Beauty Review: Moonlit Skincare Midnight Shift Facial Oil

So I have a bit of a backlog of beauty products that I’ve tested and thought I’d make this week a bit of a Beauty Week on the blog. Come back later this week for more beauty reviews!

NB: I purchased this product with my own money and have been provided no incentive to affect my review. All opinions are my own. All links are non-affiliate links.

I mentioned this oil in my recent round-up of skincare things I’ve been loving, but I thought it merited a deeper review. I first saw Moonlit Skincare on Instagram and loved their peaceful photo aesthetic, but was a bit concerned about the ingredients in their star product, the Midnight Shift Facial Oil. I’m very wary about olive oil in products because it’s caused breakouts for me in the past. But I was in the market for a new facial oil after realizing that I prefer facial oil to watery serums after my hydrating toner, and wanting to find something a bit less dear to use when my Herbivore Phoenix Oil runs out. So I went conservative and bought the 14-day trial kit.

This kit comes with two 5-ml vials of the facial oil. Each one is supposed to last a week, but I got two full weeks’ worth of use out of one vial, and was so hooked that I decided to save my second vial for an upcoming trip and go ahead and buy a full-sized bottle. I used the oil as directed, dispensing about a dime-sized amount into the palm of my hand, spreading it quickly over my palms, and pressing it into my skin after using my watery hydrating products at night. I sometimes tent my hands over my nose and just inhale the beautiful, relaxing scent. It smells a bit like lavender Earl Grey tea, which you know I love. The oil absorbs fairly quickly, but still provides enough slip for a little jade rolling after application.

Since it’s been so humid, I find that this oil is all I need for a last step to seal in hydration and moisturize my skin at night, but if I need a bit more oomph, I will follow it with a cream. I find the scent fades quickly once I’ve put it on my skin, so I don’t know how much the aromatherapy helps me fall asleep, but the ritual of applying it is relaxing and helps me unwind.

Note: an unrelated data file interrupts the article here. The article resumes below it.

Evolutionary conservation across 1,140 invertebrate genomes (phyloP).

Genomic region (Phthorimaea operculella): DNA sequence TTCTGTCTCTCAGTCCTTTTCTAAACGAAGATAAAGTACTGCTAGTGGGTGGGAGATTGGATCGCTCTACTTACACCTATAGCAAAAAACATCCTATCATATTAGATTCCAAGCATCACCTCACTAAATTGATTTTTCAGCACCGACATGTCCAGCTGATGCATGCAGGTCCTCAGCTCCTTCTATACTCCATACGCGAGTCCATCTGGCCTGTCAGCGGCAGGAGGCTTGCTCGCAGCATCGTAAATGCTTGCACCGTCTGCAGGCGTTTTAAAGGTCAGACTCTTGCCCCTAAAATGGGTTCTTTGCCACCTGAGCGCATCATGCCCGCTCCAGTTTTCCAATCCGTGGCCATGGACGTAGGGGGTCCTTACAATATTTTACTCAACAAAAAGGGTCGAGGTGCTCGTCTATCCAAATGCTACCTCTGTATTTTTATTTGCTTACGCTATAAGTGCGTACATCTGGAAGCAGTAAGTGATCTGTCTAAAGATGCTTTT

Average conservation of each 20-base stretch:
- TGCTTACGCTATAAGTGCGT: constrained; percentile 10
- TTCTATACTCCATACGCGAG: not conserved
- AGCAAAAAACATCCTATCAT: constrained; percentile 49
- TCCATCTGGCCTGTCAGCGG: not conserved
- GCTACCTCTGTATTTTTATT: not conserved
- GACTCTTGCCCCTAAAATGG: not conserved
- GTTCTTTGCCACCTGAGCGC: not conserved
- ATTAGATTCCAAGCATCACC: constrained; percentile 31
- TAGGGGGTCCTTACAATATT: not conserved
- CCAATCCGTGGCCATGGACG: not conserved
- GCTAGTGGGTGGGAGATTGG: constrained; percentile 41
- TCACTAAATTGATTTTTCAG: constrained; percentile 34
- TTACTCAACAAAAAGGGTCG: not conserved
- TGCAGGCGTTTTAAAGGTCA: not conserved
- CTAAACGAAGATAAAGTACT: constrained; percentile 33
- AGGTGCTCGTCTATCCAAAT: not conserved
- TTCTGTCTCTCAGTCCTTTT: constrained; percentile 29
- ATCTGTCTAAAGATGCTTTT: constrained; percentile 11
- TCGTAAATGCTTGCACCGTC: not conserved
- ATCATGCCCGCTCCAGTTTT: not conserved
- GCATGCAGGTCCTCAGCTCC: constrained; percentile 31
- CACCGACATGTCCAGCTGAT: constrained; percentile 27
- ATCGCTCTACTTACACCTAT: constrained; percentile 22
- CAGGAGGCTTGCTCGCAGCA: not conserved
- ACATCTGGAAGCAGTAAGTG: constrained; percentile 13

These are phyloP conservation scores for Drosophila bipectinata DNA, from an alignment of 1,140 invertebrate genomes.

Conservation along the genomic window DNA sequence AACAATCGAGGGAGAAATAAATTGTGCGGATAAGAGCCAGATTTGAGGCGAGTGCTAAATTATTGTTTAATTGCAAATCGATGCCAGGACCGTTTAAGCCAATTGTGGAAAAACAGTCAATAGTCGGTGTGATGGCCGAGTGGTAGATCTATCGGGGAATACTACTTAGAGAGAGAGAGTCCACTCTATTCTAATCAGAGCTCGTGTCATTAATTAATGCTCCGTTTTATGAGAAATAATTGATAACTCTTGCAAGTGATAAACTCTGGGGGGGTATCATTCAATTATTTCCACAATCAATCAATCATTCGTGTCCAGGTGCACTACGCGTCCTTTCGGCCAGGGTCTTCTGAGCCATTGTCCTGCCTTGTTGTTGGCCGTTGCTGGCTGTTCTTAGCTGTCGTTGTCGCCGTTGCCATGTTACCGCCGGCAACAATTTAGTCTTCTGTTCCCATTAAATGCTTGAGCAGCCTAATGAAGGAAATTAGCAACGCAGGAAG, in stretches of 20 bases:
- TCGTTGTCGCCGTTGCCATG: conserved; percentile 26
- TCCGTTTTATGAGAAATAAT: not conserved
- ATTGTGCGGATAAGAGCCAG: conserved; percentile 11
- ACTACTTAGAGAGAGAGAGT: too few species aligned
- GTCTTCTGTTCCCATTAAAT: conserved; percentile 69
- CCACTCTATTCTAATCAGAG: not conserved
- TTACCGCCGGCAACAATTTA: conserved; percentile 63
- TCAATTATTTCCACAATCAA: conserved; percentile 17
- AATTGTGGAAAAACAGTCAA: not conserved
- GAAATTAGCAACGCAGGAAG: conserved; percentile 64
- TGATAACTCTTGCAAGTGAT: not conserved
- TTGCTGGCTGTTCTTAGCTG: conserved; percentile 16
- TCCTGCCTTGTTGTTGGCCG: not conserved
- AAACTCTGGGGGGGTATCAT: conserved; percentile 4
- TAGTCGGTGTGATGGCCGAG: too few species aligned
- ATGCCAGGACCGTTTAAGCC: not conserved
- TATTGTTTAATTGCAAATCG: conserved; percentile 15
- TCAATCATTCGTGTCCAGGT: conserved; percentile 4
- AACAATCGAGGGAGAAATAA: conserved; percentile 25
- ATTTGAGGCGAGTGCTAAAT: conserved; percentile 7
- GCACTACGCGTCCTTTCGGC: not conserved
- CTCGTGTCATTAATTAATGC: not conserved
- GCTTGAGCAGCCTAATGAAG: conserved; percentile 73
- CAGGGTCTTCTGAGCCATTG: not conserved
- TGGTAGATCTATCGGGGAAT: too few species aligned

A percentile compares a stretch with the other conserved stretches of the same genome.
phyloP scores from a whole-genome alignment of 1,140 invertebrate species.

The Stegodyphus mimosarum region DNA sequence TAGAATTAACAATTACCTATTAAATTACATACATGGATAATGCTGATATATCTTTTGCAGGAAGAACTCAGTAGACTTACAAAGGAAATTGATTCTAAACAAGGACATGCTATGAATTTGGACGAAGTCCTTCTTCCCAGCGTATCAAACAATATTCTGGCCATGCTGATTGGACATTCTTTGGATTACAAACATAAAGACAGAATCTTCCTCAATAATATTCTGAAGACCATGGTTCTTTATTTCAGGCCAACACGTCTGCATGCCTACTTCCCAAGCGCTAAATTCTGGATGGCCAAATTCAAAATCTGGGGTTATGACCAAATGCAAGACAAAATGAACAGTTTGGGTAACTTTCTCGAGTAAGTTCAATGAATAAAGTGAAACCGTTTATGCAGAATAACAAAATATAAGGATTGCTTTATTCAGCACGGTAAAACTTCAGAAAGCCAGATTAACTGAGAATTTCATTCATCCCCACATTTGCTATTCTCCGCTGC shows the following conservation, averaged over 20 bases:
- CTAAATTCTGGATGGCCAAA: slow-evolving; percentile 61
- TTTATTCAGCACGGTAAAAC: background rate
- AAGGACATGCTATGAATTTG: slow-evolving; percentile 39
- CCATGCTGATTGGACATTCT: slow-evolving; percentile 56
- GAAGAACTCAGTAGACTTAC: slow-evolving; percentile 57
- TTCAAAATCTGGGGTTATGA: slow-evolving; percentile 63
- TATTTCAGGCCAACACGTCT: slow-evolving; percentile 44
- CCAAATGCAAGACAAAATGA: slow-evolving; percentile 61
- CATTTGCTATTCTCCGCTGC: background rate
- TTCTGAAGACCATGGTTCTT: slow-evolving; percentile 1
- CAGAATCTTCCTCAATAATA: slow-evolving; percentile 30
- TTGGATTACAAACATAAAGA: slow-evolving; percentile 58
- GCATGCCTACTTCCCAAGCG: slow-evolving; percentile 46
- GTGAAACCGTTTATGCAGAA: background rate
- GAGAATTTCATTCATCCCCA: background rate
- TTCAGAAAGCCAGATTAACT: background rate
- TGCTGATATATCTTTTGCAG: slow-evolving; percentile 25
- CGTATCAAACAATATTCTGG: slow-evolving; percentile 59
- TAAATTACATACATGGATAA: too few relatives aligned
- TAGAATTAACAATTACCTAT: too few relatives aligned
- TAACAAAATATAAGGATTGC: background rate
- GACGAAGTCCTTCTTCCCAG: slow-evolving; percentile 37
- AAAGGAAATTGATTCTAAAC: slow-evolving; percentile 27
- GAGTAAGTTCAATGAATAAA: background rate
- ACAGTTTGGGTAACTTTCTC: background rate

All in all, this is a beautiful facial oil, at a fantastic price for a blended oil, with a lovely scent. I’ve already repurchased it since my first purchase, and will continue doing so in the future!

Tea Review: Matchaeologist Meiko Matcha

NB: I purchased this product without any review discount, and while I am a Matchaeologist affiliate, all links in this review are non-affiliate links. If you would like to support this blog by buying through my affiliate link, click here.

Those of you who follow me on Instagram have probably noticed that I’ve become very enamoured of the matcha latte as of late. When I decided to try to cut down on my sugar intake in June, that meant finding a recipe for an unsweetened matcha latte that still gave me the satisfaction of the sweet version. Of course, it also meant that I couldn’t get by with low-quality matcha powder and rely on the sugar to cover off flavors. So I went back to Matchaeologist to try more of their matchas. I’d previously reviewed the Matsu matcha, which is like their some what “standard” ceremonial grade matcha. But at $24 for 20g, it would be an expensive latte matcha. So I went back and purchased their Meiko ceremonial-grade matcha and Midori culinary-grade matcha.

I found the Meiko matcha delightful in an unsweetened matcha latte made with local goat’s milk, but found that when I tried to make a non-dairy matcha latte, I still needed the sweetener to cover the odd flavor of the non-dairy milk, so I opted for the less expensive Midori. But, still having some of the Meiko around, and not wanting to waste, I decided to try it straight for a bowl of thin matcha. It is, after all, still a ceremonial-grade matcha.

The matcha is the same intense green color and smooth texture of other Matchaeologist matchas. I do sift it, though I doubt I need to. It whisks up into a beautiful, stable foam in my ceramic matcha bowl. I used two chashaku scoops to about 2 fl. oz. of hot water to make my morning bowl.

The flavor and aroma are markedly different from the Matsu. While Matsu smells of vegetables and the sea, Meiko is subtler, more delicate, and lighter. Meiko still has the smoothness of Matsu, but without the thick mouthfeel. And the flavors are more floral than vegetal. I actually find it an absolutely lovely morning bowl of matcha, and for $14 for 20g, I will absolutely be buying this again.

Stay tuned because I will soon be reviewing the Midori culinary grade matcha, and sharing my recipes for perfect matcha lattes.